We also have a world where there are an increasing array of photographers and videographers all using Apple products.

 

So imagine it isn't a crappy attempt at an iPhone. Imagine instead it measures your activity, your steps, your wake and sleeping cycles like a fitness bracelet but also your heart rate when running, tracks the run with GPS and shares it with your running app via iCloud which also updates the data for review on your iPhone or iPad.

 

Now also imagine you can put your iPhone or iPad some place to shoot video and you can trigger the start and stop of the video with the iWatch. The watch can also record your audio commentary for the video and again, via iCloud sync it as a second audio track for the video.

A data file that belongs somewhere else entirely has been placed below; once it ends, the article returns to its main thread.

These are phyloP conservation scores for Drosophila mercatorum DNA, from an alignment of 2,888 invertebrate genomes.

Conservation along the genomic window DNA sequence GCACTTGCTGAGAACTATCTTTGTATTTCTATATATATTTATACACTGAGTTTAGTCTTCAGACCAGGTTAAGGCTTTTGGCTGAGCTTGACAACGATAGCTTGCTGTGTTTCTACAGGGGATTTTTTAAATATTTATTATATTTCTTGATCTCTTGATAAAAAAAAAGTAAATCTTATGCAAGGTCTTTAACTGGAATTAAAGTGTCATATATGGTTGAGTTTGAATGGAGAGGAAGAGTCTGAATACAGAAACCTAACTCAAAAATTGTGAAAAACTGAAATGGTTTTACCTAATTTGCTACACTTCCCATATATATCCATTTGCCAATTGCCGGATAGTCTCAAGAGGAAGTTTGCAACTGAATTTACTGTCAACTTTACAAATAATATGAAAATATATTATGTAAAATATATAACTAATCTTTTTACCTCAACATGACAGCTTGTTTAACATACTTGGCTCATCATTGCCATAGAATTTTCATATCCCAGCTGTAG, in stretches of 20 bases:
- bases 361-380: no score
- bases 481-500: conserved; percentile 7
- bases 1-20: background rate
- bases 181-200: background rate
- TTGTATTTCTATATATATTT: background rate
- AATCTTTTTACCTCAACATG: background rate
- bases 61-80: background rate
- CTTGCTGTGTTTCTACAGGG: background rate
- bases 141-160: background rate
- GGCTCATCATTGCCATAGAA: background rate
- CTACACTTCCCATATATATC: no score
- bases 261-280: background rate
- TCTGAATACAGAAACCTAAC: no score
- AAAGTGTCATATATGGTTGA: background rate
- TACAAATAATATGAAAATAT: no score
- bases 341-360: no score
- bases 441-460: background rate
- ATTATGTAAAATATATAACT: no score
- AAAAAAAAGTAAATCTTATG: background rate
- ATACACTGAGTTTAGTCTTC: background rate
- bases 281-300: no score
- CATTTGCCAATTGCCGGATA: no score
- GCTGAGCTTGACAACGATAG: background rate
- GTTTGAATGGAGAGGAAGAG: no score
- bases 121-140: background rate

I'm not saying all these will happen or even that they are the best ideas out there but they are certainly ways it can be used without having to be a smartphone.

 

I'd love to imagine myself or my kids making a YouTube video with my iPhone taking video, my iPad mini taking video and me able to activate and stop both of them at the same time with my iWatch. That would be awesome.

 

Quote:
Originally Posted by SolarEnergy View Post

I have no idea if your speculation on sales is a good one or not.

 

But I'm certain I will be wearing one...when I jog, which is as frequently as I can.

 

I currently carry my iPhone 5 -- or wear it in a arm band, or tuck it in my waistband -- none of which is ideal. The BT is acting twitchy at best, and I'm wondering if I haven't managed to allow some sweat to find a way inside.

 

A waterproof watch, tho, that would display messages, play music and keep track of my run stats at $199 ...there isn't a doubt in the world that I would buy one...and then more in the future after that.